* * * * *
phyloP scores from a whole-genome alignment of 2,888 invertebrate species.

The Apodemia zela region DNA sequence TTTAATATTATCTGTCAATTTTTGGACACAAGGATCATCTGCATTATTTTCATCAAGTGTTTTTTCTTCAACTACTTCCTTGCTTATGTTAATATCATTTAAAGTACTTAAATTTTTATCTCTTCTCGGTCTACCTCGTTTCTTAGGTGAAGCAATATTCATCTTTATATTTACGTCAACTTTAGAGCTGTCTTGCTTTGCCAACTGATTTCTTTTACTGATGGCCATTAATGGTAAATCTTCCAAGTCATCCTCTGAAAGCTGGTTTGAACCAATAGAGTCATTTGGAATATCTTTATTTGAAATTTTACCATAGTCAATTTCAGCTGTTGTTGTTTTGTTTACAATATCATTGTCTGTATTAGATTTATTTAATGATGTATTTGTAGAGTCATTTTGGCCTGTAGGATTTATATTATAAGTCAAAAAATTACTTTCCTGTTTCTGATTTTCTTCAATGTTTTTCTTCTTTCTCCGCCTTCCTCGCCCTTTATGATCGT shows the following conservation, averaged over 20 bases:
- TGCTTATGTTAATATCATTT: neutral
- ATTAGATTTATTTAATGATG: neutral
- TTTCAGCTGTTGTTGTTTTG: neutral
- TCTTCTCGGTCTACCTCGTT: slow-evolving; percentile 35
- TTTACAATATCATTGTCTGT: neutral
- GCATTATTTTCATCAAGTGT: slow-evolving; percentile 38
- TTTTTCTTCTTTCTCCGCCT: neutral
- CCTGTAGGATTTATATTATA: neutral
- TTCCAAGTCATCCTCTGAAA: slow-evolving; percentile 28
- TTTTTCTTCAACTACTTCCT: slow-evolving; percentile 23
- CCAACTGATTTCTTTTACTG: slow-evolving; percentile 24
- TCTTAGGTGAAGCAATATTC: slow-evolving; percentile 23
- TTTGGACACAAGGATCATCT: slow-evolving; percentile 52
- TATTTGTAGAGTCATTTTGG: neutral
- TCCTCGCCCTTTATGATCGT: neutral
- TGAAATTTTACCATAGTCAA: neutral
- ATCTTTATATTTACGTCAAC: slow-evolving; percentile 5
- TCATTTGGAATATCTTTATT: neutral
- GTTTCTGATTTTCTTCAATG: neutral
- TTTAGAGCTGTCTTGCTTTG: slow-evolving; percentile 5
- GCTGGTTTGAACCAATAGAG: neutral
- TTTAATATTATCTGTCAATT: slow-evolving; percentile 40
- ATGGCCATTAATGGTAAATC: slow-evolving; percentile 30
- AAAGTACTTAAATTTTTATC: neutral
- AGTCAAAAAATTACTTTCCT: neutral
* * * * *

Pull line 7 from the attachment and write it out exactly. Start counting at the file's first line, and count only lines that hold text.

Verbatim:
- TTTACAATATCATTGTCTGT: neutral